Brent Simmons wrote a great post on why is not another And I completely agree with him. I do want to add a couple of aspects which I believe lends it a better chance to succeed.

Brent has clearly articulated on why is different, especially the key parts below.

And so everyone who follows me on sees my blog posts, and I see theirs. Simple.

And anyone who wants to could just read my blog in an RSS reader instead. All good, all open.

If the web is a river, is water, where Twitter and Facebook are dams.

I believe that is also where lies the biggest differentiator for After all, the posts are on one’s personal website too (I would say they exists primarily on the website first). Not locked in some silo. So in way, acts as a feed reader for people to discover and follow posts. With an added layer of interaction around them. Every aspect based on open IndieWeb principles. Of course, I am oversimplifying, but it makes it analogous to how people have understood web.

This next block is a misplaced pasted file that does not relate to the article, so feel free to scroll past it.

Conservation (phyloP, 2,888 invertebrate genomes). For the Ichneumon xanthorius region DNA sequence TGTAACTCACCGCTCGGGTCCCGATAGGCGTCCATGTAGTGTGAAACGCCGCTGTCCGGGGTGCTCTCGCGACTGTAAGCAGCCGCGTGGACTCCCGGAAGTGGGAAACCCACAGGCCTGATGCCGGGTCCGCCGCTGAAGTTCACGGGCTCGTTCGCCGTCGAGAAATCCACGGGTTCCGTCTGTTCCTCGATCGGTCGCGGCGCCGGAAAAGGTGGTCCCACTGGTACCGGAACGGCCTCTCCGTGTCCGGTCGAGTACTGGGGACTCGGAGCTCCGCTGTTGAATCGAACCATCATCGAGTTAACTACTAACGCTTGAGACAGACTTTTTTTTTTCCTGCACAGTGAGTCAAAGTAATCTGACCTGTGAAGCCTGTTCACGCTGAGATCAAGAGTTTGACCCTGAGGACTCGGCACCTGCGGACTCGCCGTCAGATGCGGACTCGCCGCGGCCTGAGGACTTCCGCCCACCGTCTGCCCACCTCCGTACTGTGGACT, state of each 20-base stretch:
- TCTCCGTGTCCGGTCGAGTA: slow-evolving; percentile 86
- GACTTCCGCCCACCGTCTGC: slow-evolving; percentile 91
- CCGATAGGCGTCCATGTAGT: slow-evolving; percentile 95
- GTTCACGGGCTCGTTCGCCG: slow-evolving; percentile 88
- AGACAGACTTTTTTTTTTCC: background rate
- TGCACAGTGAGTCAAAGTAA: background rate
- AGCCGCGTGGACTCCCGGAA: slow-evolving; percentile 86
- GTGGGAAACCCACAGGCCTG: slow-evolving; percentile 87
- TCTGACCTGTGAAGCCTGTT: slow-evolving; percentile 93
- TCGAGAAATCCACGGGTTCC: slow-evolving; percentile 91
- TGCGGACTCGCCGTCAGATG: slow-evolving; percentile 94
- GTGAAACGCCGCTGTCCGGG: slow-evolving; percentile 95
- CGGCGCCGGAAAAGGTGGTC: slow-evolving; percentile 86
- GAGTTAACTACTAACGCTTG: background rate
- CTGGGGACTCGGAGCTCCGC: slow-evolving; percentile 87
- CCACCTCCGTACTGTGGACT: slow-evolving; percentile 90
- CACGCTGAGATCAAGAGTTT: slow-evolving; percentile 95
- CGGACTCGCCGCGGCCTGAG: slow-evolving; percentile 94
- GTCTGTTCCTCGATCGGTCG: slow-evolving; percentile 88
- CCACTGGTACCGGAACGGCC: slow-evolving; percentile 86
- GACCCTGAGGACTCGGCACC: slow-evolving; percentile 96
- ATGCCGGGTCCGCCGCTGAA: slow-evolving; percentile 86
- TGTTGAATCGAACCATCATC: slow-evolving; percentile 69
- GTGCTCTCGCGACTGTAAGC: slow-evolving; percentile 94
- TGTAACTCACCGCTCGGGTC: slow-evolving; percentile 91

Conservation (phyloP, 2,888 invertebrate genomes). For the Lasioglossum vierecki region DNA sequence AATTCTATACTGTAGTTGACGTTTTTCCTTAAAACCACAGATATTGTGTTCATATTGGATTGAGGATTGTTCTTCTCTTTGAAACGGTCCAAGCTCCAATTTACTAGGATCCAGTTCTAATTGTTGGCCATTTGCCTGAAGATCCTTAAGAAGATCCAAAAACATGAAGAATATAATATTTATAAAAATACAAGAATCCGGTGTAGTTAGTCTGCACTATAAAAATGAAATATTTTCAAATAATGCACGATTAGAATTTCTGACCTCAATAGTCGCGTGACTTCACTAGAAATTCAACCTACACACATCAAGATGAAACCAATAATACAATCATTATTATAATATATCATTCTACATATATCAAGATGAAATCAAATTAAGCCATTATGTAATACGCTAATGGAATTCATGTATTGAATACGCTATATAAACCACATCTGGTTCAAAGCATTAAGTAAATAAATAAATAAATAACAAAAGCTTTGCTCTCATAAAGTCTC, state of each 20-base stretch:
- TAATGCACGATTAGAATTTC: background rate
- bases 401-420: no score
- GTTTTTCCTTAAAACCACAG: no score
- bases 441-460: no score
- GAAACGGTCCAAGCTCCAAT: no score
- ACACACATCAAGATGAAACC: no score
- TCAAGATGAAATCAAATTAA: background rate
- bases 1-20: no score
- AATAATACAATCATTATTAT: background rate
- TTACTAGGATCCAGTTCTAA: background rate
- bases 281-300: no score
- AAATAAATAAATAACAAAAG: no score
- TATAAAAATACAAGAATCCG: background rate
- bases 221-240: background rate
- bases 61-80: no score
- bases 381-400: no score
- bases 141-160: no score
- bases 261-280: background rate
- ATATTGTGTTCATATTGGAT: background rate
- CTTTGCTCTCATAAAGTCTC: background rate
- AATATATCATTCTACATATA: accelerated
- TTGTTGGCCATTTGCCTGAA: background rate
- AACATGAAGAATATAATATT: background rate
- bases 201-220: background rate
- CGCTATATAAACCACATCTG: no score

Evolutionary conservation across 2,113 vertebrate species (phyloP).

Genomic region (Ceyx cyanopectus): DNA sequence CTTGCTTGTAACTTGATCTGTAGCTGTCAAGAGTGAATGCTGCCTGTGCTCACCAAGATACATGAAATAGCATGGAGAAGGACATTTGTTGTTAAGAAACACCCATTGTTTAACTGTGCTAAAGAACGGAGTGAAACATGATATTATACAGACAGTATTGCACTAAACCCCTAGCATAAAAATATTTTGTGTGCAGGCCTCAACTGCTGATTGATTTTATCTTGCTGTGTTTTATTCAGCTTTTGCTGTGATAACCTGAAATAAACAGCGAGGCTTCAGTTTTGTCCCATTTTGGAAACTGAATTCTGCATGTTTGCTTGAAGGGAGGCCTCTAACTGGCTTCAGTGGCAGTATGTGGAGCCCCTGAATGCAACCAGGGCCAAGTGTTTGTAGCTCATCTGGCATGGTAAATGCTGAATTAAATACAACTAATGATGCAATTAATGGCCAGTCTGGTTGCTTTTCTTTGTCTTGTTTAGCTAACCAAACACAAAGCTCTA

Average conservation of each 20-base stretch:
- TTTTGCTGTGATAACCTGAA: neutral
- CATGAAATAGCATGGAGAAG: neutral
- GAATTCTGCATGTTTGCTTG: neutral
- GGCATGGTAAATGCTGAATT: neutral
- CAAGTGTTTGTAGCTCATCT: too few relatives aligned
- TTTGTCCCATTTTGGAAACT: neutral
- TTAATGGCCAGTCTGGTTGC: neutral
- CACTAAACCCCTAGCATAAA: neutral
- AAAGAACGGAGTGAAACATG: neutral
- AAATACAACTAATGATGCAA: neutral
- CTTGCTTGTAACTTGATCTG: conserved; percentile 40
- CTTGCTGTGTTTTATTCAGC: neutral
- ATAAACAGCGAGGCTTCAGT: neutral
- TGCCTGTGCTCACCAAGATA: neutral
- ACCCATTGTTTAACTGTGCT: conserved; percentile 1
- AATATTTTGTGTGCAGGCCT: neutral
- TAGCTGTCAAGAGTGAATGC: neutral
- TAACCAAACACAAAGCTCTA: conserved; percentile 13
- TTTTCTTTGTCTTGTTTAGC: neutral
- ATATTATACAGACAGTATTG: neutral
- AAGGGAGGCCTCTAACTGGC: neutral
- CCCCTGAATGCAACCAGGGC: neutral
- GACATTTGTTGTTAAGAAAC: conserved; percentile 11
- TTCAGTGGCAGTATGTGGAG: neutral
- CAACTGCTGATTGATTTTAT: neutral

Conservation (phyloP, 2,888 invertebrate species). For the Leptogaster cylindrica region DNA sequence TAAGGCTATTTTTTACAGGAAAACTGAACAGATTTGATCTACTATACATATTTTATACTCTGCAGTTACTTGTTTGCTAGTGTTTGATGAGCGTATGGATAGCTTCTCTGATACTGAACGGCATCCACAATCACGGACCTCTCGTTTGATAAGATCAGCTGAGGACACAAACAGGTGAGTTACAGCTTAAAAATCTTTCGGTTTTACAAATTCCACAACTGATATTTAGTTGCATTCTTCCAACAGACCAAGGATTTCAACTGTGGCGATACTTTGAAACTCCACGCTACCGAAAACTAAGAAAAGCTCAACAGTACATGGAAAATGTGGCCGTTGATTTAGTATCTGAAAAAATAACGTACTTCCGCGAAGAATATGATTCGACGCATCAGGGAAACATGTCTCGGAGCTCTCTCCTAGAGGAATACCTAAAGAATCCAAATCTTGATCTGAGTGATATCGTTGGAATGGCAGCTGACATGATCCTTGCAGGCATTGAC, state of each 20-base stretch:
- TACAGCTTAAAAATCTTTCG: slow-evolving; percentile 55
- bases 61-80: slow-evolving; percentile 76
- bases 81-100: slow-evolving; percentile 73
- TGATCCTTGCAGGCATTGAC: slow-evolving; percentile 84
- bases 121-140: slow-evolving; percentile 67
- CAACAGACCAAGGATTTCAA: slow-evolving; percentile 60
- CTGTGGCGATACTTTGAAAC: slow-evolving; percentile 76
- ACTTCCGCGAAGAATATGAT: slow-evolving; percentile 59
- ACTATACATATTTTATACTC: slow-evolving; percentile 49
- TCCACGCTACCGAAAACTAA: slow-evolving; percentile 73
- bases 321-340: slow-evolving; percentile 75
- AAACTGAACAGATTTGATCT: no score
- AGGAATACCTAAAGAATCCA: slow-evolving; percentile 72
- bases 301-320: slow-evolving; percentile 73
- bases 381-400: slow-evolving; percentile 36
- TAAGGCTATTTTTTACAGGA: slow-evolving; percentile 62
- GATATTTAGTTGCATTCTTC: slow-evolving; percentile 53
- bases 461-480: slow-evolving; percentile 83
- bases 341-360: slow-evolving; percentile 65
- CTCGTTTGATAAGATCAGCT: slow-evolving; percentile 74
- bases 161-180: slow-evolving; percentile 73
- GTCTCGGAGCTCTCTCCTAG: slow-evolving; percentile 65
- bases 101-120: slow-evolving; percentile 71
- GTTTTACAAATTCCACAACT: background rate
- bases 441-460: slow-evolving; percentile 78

An additional aspect that I think @brentsimmons did not extend the argument to is around adoption. For any platform to succeed it is important that a community of entusiastic adopters join. More importantly, they stay actively involved in using and improving the platform. I think with this aspect was clearly missing — it managed to address the first, but it just couldn’t be different enough from Twitter to take care of later. So it had many users, but hardly any active ones. Eventually, it got crushed under the networking effect of Twitter.

I believe that is not the case with Fact that one can continue to write on his own website and still be involved in the platform for interaction just makes it a good sell — especially for the proponents of open web like me. We are already seeing the early signs of that — the community is building up, staying active and involved. And it keeps growing (with more prominent developers joining in). So here’s hoping we would finally have all that was good in 2000’s web, adopted for consumption habit of 2018. #opinion